TABLE III______________________________________ Particle Size, Cured in Mesh Weight, Conductivity,Metal or Microns Grams Ohms______________________________________Silicon -325 mesh 2.53 No (0.09 moles)" " 5.06 Less than 105" " 7.60 Less than 105Copper 1 micron 5.7 No (0.09 moles)" " 11.4 No" " 17.1 No" " 22.8 No" " 28.5 NoNickel-on-graphite -150 mesh 2.121 3-4(75/25)Nickel-on-graphite -150 mesh 2.331 1-2(85/15)______________________________________ 1 2.5 g binder solution used (corresponding to .09 moles Ni--graphite/5 g binder solution)
The nickel-based ink of Example I, using 5.0 g of 1 micron nickel (0.09 moles) loaded in 3.0 g silicone base diluted with 2.0 g xylenes was prepared. The resultant ink was printed three times on a protrusion 15 of a silicone elastomer switch control member substantially of the same shape as member 13 of FIG. 4 using a 0.05 inch (0.13 mm) deep well etched onto the printing cliche. The resultant layer or dot 16 was approximately 0.015 inch (0.38 mm) thick. The switch control member 13 with the thus coated conductive dot 16 was cured in an oven at 150° C. for one hour.
Contact bounce curves for these switch control devices with the conductive dot of the invention are shown in FIGS. 5a and 5b. FIG. 5b shows resistance in ohms versus time in milliseconds for such switch control devices after 0 cycles of flexing (contact/release cycles, no load) compared with the same devices after 10 and 20 million flex cycles, respectively.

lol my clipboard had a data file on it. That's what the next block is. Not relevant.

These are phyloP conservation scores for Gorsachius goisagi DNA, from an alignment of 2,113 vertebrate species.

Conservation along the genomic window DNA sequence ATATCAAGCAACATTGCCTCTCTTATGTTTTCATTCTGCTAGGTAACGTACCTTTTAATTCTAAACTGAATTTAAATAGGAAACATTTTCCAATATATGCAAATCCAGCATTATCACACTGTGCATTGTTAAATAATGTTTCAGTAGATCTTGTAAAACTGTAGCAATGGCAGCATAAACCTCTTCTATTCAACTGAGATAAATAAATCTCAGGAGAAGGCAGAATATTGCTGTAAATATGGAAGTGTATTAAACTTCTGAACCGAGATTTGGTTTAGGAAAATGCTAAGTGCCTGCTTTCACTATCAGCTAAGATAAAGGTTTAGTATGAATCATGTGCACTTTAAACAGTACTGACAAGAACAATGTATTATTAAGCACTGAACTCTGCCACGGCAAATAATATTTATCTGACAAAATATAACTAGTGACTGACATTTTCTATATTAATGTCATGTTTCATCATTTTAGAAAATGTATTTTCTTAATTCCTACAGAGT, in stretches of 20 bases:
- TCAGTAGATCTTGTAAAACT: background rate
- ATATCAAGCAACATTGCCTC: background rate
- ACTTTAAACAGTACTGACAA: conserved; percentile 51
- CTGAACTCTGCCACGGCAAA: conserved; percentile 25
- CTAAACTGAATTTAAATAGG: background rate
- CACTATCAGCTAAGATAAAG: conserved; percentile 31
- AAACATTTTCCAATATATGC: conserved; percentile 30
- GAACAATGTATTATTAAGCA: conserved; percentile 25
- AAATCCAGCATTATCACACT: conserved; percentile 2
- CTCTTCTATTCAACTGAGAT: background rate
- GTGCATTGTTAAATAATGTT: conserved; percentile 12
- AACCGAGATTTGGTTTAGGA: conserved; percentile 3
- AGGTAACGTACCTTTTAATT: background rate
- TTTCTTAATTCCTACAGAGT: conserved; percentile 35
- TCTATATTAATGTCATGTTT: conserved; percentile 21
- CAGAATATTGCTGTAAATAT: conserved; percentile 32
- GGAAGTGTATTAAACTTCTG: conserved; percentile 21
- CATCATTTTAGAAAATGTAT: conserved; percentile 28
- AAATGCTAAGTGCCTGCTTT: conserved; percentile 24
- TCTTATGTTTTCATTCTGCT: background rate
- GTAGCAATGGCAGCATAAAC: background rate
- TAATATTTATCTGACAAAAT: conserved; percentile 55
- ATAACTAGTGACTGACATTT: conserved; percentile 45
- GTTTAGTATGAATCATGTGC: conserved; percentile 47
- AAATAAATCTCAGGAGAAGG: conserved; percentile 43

The same curves with an expanded scale are shown in FIG. 5a to compare contact bounce and resistance with a standard, commercially available domed silicone switch control member using a conductive dot 0.040 inch (1.0 mm) thick formed of silicone elastomer loaded with carbon black bonded (co-vulcanized) to the switch control member. As can be seen the standard (uncycled) conductive dot exhibited a resistance greater than 500 ohms after 20 milliseconds. With many new electronic devices being designed to sense a completion of the circuit when the resistance measures approximately 100 ohms or less, the switching device of the invention meets this objective even after 20 million flex cycles, whereas the standard commercially available switching device did not.
While certain representative embodiments and details have been shown for the purpose of illustrating the invention, it will be apparent to those skilled in this art that changes and modifications may be made therein without departing from the spirit or scope of the invention. As an alternative, instead of providing both contacts on the printed circuit board as in FIGS. 3 and 4, the contactor 16 can serve as one of the contacts (connected to an ink trace), and the underlying surface or PC board being printed with the other contact/traces, as in U.S. Pat. No. 4,264,477.
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|U.S. Classification||200/5.00A, 200/265, 200/329, 200/513, 252/513|
|International Classification||H05K1/09, C08K3/08, H01H13/702, H01B1/22, H01H13/785|
|Cooperative Classification||H01H2215/008, H01B1/22, H01H2217/02, H01H2227/018, H01H2221/006, C08K3/08, H05K1/095, H01H2229/058, H01H13/702, H01H2229/004, H01H2227/014, H01H2233/022, H01H2201/032, H01H13/785|
|European Classification||C08K3/08, H01H13/702, H01B1/22, H05K1/09D2, H01H13/785|
|Jul 21, 1983||AS||Assignment|
Owner name: GATES DATA PRODUCTS, INC., 2455 EXECUTIVE CR., HAR
Free format text: ASSIGNMENT OF ASSIGNORS INTEREST.;ASSIGNOR:WATKINS, RICHARD L.;REEL/FRAME:004156/0644
Effective date: 19830718
Owner name: GATES DATA PRODUCTS, INC., A CORP. OF CO.,COLORADO
Free format text: ASSIGNMENT OF ASSIGNORS INTEREST;ASSIGNOR:WATKINS, RICHARD L.;REEL/FRAME:004156/0644
Effective date: 19830718
|Nov 6, 1986||AS||Assignment|
Owner name: GATES CORPORATION THE, 900 SOUTH BROADWAY, DENVER,
Free format text: ASSIGNMENT OF ASSIGNORS INTEREST.;ASSIGNOR:GATES DATA PRODUCTS, INC., A CORP OF CO.;REEL/FRAME:004626/0035
Effective date: 19860701
|Nov 8, 1988||FPAY||Fee payment|
Year of fee payment: 4
|May 23, 1993||LAPS||Lapse for failure to pay maintenance fees|
|Aug 10, 1993||FP||Expired due to failure to pay maintenance fee|
Effective date: 19930523